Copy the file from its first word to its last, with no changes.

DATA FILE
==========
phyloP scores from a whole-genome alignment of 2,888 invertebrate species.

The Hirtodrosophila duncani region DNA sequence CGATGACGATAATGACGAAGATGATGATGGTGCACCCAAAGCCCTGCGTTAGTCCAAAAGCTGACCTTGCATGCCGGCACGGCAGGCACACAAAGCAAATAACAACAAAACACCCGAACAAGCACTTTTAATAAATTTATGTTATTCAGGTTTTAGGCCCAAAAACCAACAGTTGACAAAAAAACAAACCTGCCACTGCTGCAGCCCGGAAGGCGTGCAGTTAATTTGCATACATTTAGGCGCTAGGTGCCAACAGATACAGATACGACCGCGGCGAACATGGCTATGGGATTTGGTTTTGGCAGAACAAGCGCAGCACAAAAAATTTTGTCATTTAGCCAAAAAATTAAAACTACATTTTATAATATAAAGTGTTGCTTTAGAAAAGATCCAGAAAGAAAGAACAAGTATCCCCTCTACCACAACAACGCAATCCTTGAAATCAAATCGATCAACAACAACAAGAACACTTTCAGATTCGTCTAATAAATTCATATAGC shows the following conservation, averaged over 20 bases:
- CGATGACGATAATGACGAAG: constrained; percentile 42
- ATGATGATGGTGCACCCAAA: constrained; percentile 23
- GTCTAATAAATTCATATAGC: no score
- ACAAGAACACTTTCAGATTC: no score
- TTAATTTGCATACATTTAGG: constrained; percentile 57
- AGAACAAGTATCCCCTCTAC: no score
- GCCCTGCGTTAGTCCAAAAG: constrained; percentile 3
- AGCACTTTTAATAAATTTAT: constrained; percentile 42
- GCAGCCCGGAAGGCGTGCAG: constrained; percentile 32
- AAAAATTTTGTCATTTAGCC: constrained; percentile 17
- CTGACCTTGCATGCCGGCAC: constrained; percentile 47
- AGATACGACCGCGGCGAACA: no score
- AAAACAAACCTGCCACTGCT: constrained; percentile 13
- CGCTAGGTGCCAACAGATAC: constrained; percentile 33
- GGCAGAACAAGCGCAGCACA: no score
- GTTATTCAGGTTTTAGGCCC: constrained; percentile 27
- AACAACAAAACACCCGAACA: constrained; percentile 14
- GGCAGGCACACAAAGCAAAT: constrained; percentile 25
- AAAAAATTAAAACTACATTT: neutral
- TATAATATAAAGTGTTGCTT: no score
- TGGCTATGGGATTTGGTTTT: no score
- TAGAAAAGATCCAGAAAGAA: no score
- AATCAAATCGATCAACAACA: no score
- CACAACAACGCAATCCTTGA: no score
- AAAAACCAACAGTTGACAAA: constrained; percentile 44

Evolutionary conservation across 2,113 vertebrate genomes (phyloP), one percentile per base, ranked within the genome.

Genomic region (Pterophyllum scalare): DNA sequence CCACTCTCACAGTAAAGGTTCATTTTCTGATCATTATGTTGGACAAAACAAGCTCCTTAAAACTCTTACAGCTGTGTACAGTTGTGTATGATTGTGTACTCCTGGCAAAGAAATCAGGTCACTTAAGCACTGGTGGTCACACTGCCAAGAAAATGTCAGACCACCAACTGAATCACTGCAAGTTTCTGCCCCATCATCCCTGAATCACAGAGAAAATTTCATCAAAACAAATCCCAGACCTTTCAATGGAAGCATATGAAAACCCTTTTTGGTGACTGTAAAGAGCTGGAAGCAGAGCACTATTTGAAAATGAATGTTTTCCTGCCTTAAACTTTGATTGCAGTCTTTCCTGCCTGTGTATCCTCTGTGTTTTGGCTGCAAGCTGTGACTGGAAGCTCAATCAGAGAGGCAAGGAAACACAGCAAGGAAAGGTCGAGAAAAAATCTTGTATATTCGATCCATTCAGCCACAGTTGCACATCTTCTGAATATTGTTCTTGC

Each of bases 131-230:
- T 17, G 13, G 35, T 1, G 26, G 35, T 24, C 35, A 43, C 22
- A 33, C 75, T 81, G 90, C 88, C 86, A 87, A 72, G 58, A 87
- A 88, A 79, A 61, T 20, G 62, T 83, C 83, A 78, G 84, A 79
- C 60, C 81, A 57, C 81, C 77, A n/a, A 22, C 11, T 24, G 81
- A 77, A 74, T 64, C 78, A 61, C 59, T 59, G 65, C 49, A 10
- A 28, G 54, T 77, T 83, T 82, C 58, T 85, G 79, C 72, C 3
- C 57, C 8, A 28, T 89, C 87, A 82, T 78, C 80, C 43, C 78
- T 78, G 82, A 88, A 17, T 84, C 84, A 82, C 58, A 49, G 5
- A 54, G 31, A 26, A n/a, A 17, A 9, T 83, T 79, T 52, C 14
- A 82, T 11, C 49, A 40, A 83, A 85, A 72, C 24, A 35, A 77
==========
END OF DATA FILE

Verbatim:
phyloP scores from a whole-genome alignment of 2,888 invertebrate species.

The Hirtodrosophila duncani region DNA sequence CGATGACGATAATGACGAAGATGATGATGGTGCACCCAAAGCCCTGCGTTAGTCCAAAAGCTGACCTTGCATGCCGGCACGGCAGGCACACAAAGCAAATAACAACAAAACACCCGAACAAGCACTTTTAATAAATTTATGTTATTCAGGTTTTAGGCCCAAAAACCAACAGTTGACAAAAAAACAAACCTGCCACTGCTGCAGCCCGGAAGGCGTGCAGTTAATTTGCATACATTTAGGCGCTAGGTGCCAACAGATACAGATACGACCGCGGCGAACATGGCTATGGGATTTGGTTTTGGCAGAACAAGCGCAGCACAAAAAATTTTGTCATTTAGCCAAAAAATTAAAACTACATTTTATAATATAAAGTGTTGCTTTAGAAAAGATCCAGAAAGAAAGAACAAGTATCCCCTCTACCACAACAACGCAATCCTTGAAATCAAATCGATCAACAACAACAAGAACACTTTCAGATTCGTCTAATAAATTCATATAGC shows the following conservation, averaged over 20 bases:
- CGATGACGATAATGACGAAG: constrained; percentile 42
- ATGATGATGGTGCACCCAAA: constrained; percentile 23
- GTCTAATAAATTCATATAGC: no score
- ACAAGAACACTTTCAGATTC: no score
- TTAATTTGCATACATTTAGG: constrained; percentile 57
- AGAACAAGTATCCCCTCTAC: no score
- GCCCTGCGTTAGTCCAAAAG: constrained; percentile 3
- AGCACTTTTAATAAATTTAT: constrained; percentile 42
- GCAGCCCGGAAGGCGTGCAG: constrained; percentile 32
- AAAAATTTTGTCATTTAGCC: constrained; percentile 17
- CTGACCTTGCATGCCGGCAC: constrained; percentile 47
- AGATACGACCGCGGCGAACA: no score
- AAAACAAACCTGCCACTGCT: constrained; percentile 13
- CGCTAGGTGCCAACAGATAC: constrained; percentile 33
- GGCAGAACAAGCGCAGCACA: no score
- GTTATTCAGGTTTTAGGCCC: constrained; percentile 27
- AACAACAAAACACCCGAACA: constrained; percentile 14
- GGCAGGCACACAAAGCAAAT: constrained; percentile 25
- AAAAAATTAAAACTACATTT: neutral
- TATAATATAAAGTGTTGCTT: no score
- TGGCTATGGGATTTGGTTTT: no score
- TAGAAAAGATCCAGAAAGAA: no score
- AATCAAATCGATCAACAACA: no score
- CACAACAACGCAATCCTTGA: no score
- AAAAACCAACAGTTGACAAA: constrained; percentile 44

Evolutionary conservation across 2,113 vertebrate genomes (phyloP), one percentile per base, ranked within the genome.

Genomic region (Pterophyllum scalare): DNA sequence CCACTCTCACAGTAAAGGTTCATTTTCTGATCATTATGTTGGACAAAACAAGCTCCTTAAAACTCTTACAGCTGTGTACAGTTGTGTATGATTGTGTACTCCTGGCAAAGAAATCAGGTCACTTAAGCACTGGTGGTCACACTGCCAAGAAAATGTCAGACCACCAACTGAATCACTGCAAGTTTCTGCCCCATCATCCCTGAATCACAGAGAAAATTTCATCAAAACAAATCCCAGACCTTTCAATGGAAGCATATGAAAACCCTTTTTGGTGACTGTAAAGAGCTGGAAGCAGAGCACTATTTGAAAATGAATGTTTTCCTGCCTTAAACTTTGATTGCAGTCTTTCCTGCCTGTGTATCCTCTGTGTTTTGGCTGCAAGCTGTGACTGGAAGCTCAATCAGAGAGGCAAGGAAACACAGCAAGGAAAGGTCGAGAAAAAATCTTGTATATTCGATCCATTCAGCCACAGTTGCACATCTTCTGAATATTGTTCTTGC

Each of bases 131-230:
- T 17, G 13, G 35, T 1, G 26, G 35, T 24, C 35, A 43, C 22
- A 33, C 75, T 81, G 90, C 88, C 86, A 87, A 72, G 58, A 87
- A 88, A 79, A 61, T 20, G 62, T 83, C 83, A 78, G 84, A 79
- C 60, C 81, A 57, C 81, C 77, A n/a, A 22, C 11, T 24, G 81
- A 77, A 74, T 64, C 78, A 61, C 59, T 59, G 65, C 49, A 10
- A 28, G 54, T 77, T 83, T 82, C 58, T 85, G 79, C 72, C 3
- C 57, C 8, A 28, T 89, C 87, A 82, T 78, C 80, C 43, C 78
- T 78, G 82, A 88, A 17, T 84, C 84, A 82, C 58, A 49, G 5
- A 54, G 31, A 26, A n/a, A 17, A 9, T 83, T 79, T 52, C 14
- A 82, T 11, C 49, A 40, A 83, A 85, A 72, C 24, A 35, A 77